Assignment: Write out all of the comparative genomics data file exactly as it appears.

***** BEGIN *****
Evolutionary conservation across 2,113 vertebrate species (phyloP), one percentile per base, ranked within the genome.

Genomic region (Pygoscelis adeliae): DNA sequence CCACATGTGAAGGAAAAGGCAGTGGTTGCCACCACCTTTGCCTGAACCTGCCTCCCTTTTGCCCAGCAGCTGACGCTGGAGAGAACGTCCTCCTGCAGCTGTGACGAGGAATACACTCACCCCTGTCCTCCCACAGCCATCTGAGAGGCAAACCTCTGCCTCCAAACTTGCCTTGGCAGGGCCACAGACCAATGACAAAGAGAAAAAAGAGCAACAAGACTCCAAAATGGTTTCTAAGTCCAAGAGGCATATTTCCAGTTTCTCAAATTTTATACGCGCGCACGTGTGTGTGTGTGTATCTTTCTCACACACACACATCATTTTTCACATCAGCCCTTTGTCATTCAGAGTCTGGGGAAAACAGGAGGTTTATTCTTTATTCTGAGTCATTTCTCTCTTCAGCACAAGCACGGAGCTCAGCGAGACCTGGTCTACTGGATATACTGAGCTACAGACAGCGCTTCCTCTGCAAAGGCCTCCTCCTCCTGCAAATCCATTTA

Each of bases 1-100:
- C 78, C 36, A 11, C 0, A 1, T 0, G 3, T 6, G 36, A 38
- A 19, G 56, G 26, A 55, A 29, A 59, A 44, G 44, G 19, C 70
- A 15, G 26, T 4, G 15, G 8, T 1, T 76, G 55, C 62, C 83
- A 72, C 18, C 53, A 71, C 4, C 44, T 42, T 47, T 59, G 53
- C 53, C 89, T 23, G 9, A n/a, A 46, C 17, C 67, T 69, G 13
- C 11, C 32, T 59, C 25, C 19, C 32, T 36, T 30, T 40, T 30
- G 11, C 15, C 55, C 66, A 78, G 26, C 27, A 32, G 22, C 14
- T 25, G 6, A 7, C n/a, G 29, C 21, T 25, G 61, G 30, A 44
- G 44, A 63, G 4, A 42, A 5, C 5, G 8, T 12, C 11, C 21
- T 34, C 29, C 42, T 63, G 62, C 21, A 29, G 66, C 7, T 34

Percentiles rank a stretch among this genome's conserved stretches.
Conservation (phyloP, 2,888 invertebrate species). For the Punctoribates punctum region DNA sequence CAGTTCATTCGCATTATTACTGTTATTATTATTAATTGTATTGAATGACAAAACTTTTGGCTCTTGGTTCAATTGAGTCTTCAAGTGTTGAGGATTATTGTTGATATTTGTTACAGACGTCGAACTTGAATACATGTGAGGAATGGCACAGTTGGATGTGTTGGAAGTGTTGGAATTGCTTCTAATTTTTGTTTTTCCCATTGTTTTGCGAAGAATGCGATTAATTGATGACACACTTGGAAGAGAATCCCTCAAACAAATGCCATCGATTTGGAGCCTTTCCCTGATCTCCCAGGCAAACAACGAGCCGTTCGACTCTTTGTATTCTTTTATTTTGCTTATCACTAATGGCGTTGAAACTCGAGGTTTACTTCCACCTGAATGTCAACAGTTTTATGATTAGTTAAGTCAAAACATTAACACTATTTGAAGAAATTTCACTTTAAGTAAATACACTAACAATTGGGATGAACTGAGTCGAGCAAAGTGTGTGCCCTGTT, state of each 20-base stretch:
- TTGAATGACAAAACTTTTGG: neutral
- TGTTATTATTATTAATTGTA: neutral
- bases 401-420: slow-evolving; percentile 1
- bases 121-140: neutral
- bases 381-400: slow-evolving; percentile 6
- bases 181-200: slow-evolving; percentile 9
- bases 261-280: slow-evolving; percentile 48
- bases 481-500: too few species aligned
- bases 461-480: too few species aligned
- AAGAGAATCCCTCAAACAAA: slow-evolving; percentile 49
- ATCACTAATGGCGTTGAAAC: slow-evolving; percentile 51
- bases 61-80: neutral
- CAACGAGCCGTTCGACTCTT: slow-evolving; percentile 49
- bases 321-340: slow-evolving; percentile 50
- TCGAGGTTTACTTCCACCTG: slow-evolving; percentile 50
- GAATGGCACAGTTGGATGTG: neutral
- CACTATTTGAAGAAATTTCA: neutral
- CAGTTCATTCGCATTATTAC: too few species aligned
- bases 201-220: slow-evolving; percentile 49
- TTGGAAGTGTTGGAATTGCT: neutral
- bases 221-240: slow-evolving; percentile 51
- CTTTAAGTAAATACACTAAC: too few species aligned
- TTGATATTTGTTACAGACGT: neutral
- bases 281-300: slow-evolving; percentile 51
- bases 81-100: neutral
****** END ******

Evolutionary conservation across 2,113 vertebrate species (phyloP), one percentile per base, ranked within the genome.

Genomic region (Pygoscelis adeliae): DNA sequence CCACATGTGAAGGAAAAGGCAGTGGTTGCCACCACCTTTGCCTGAACCTGCCTCCCTTTTGCCCAGCAGCTGACGCTGGAGAGAACGTCCTCCTGCAGCTGTGACGAGGAATACACTCACCCCTGTCCTCCCACAGCCATCTGAGAGGCAAACCTCTGCCTCCAAACTTGCCTTGGCAGGGCCACAGACCAATGACAAAGAGAAAAAAGAGCAACAAGACTCCAAAATGGTTTCTAAGTCCAAGAGGCATATTTCCAGTTTCTCAAATTTTATACGCGCGCACGTGTGTGTGTGTGTATCTTTCTCACACACACACATCATTTTTCACATCAGCCCTTTGTCATTCAGAGTCTGGGGAAAACAGGAGGTTTATTCTTTATTCTGAGTCATTTCTCTCTTCAGCACAAGCACGGAGCTCAGCGAGACCTGGTCTACTGGATATACTGAGCTACAGACAGCGCTTCCTCTGCAAAGGCCTCCTCCTCCTGCAAATCCATTTA

Each of bases 1-100:
- C 78, C 36, A 11, C 0, A 1, T 0, G 3, T 6, G 36, A 38
- A 19, G 56, G 26, A 55, A 29, A 59, A 44, G 44, G 19, C 70
- A 15, G 26, T 4, G 15, G 8, T 1, T 76, G 55, C 62, C 83
- A 72, C 18, C 53, A 71, C 4, C 44, T 42, T 47, T 59, G 53
- C 53, C 89, T 23, G 9, A n/a, A 46, C 17, C 67, T 69, G 13
- C 11, C 32, T 59, C 25, C 19, C 32, T 36, T 30, T 40, T 30
- G 11, C 15, C 55, C 66, A 78, G 26, C 27, A 32, G 22, C 14
- T 25, G 6, A 7, C n/a, G 29, C 21, T 25, G 61, G 30, A 44
- G 44, A 63, G 4, A 42, A 5, C 5, G 8, T 12, C 11, C 21
- T 34, C 29, C 42, T 63, G 62, C 21, A 29, G 66, C 7, T 34

Percentiles rank a stretch among this genome's conserved stretches.
Conservation (phyloP, 2,888 invertebrate species). For the Punctoribates punctum region DNA sequence CAGTTCATTCGCATTATTACTGTTATTATTATTAATTGTATTGAATGACAAAACTTTTGGCTCTTGGTTCAATTGAGTCTTCAAGTGTTGAGGATTATTGTTGATATTTGTTACAGACGTCGAACTTGAATACATGTGAGGAATGGCACAGTTGGATGTGTTGGAAGTGTTGGAATTGCTTCTAATTTTTGTTTTTCCCATTGTTTTGCGAAGAATGCGATTAATTGATGACACACTTGGAAGAGAATCCCTCAAACAAATGCCATCGATTTGGAGCCTTTCCCTGATCTCCCAGGCAAACAACGAGCCGTTCGACTCTTTGTATTCTTTTATTTTGCTTATCACTAATGGCGTTGAAACTCGAGGTTTACTTCCACCTGAATGTCAACAGTTTTATGATTAGTTAAGTCAAAACATTAACACTATTTGAAGAAATTTCACTTTAAGTAAATACACTAACAATTGGGATGAACTGAGTCGAGCAAAGTGTGTGCCCTGTT, state of each 20-base stretch:
- TTGAATGACAAAACTTTTGG: neutral
- TGTTATTATTATTAATTGTA: neutral
- bases 401-420: slow-evolving; percentile 1
- bases 121-140: neutral
- bases 381-400: slow-evolving; percentile 6
- bases 181-200: slow-evolving; percentile 9
- bases 261-280: slow-evolving; percentile 48
- bases 481-500: too few species aligned
- bases 461-480: too few species aligned
- AAGAGAATCCCTCAAACAAA: slow-evolving; percentile 49
- ATCACTAATGGCGTTGAAAC: slow-evolving; percentile 51
- bases 61-80: neutral
- CAACGAGCCGTTCGACTCTT: slow-evolving; percentile 49
- bases 321-340: slow-evolving; percentile 50
- TCGAGGTTTACTTCCACCTG: slow-evolving; percentile 50
- GAATGGCACAGTTGGATGTG: neutral
- CACTATTTGAAGAAATTTCA: neutral
- CAGTTCATTCGCATTATTAC: too few species aligned
- bases 201-220: slow-evolving; percentile 49
- TTGGAAGTGTTGGAATTGCT: neutral
- bases 221-240: slow-evolving; percentile 51
- CTTTAAGTAAATACACTAAC: too few species aligned
- TTGATATTTGTTACAGACGT: neutral
- bases 281-300: slow-evolving; percentile 51
- bases 81-100: neutral